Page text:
Machine learning has demonstrated great potential to revolutionize the Internet of Things (IoT) by improving the efficiency of deployment and management of IoT, enhancing IoT security and privacy protection, and enabling various smart applications. The success of artificial intelligence (AI) in IoT stems from availability of big training data and massive computation power, which drives academia and industry to build huge ICT infrastructure for data storage, transmission, and processing. However, in many applications, training data are generated by IoT devices owned by individuals, who hesitate to share their data that expose privacy. Moreover, the amount of data generated by IoT devices will dramatically grow in the 5G/beyond-5G (B5G) era.
There are nearly 8 billion IoT devices and smartphones interconnected around the world, and that number will increase to 80 billion by 2025, as estimated by Intersectional Data Corporation (IDC). Another report from Cisco shows that nearly 847 ZB of data will be generated at the network edge by 2021. Therefore, it is not appropriate or even feasible to gather the data for training in a centralized datacenter. Federated learning has been proposed to enable distributed computing nodes to collaboratively train models without exposing their own data. Its basic idea is to let these computing nodes train local models using their own data, respectively, and then upload the local models, instead of raw data, to a logically centralized parameter server that synthesizes a global model. Since its inception by Google, federated learning has shown great promises in protecting data privacy and reducing network traffic. However, there are still many open challenges that are unsolved. It is expected that IoT devices will be empowered by 5G/B5G networks with extremely low latency and high bandwidth, so that they can join federated learning by contributing data and computation resources in a more efficient way. It is critical to optimize computation and network resources to accelerate the federated-learning process. Meanwhile, federated learning can motivate new business models of trading values via learning, instead of trading data in existing crowdsensing schemes. Therefore, it is necessary to study the federated learning for IoT using economic approaches.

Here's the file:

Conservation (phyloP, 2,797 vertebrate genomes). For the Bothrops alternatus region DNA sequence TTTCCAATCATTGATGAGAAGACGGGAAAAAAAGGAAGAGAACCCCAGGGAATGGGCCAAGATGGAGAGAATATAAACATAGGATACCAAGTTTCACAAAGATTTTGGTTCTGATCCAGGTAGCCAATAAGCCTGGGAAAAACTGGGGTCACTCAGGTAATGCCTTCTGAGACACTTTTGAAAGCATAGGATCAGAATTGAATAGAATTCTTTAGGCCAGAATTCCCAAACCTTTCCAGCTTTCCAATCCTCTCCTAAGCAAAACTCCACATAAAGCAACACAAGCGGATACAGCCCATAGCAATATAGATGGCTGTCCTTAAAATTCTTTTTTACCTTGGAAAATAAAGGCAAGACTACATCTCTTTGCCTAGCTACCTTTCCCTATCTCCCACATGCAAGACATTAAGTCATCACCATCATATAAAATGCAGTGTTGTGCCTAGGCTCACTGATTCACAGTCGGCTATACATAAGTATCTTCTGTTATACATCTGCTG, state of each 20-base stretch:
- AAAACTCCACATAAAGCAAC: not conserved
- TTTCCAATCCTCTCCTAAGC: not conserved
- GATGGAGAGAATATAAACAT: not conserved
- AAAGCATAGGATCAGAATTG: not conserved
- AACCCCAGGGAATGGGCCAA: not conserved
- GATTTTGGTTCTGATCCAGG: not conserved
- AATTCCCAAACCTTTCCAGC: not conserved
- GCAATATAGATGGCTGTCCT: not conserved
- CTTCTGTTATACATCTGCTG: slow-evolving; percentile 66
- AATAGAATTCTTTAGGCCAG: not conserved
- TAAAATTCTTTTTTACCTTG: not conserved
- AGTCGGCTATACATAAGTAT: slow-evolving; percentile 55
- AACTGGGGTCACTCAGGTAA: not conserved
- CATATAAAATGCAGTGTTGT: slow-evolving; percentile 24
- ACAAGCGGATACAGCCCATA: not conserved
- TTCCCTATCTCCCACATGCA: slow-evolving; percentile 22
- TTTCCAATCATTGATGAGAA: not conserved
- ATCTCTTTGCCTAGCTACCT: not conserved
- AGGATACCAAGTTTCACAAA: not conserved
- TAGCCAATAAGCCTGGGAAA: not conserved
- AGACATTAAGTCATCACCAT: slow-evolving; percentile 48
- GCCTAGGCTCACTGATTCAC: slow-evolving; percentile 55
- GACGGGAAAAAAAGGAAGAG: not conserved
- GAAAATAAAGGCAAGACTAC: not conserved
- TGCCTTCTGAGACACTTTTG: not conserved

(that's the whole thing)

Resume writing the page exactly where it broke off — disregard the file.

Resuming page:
Addressing the above challenges of federated learning in 5G/B5G networks needs significant research efforts on theories, algorithms, architecture, and experiences of system deployment and maintenance. Therefore, this special issue aims to offer a platform for researchers from both academia and industry to publish recent research findings and to discuss opportunities, challenges, and solutions related to federated learning. In particular, this special issue solicits original research papers about state-of-the-art approaches, methodologies, and technologies enabling efficient and practical federated learning for 5G/B5G-envisoned IoT. Topics of interests include, but are not limited to:
- Federated learning theories and algorithms for IoT
- Federated learning architecture for IoT
- Efficient networking and communication of federated learning for IoT
- Security and privacy of federated learning for IoT
- Incentive mechanisms of federated learning for IoT
- Federated learning systems for IoT
- Federated learning applications for IoT
- Energy efficiency of federated learning for IoT
Submissions Due: CLOSED
Notification to Authors: May 1, 2020
Revised Manuscript Due: May 15, 2020
Final Notification: June 1, 2020
Publication in 2020
Visit the Author Information page for details on how to submit.
Peng Li, University of Aizu, Japan (email@example.com)
Amiya Nayak, University of Ottawa, Canada (firstname.lastname@example.org)
Milos Stojmenovic, Singigunum University, Serbia (email@example.com)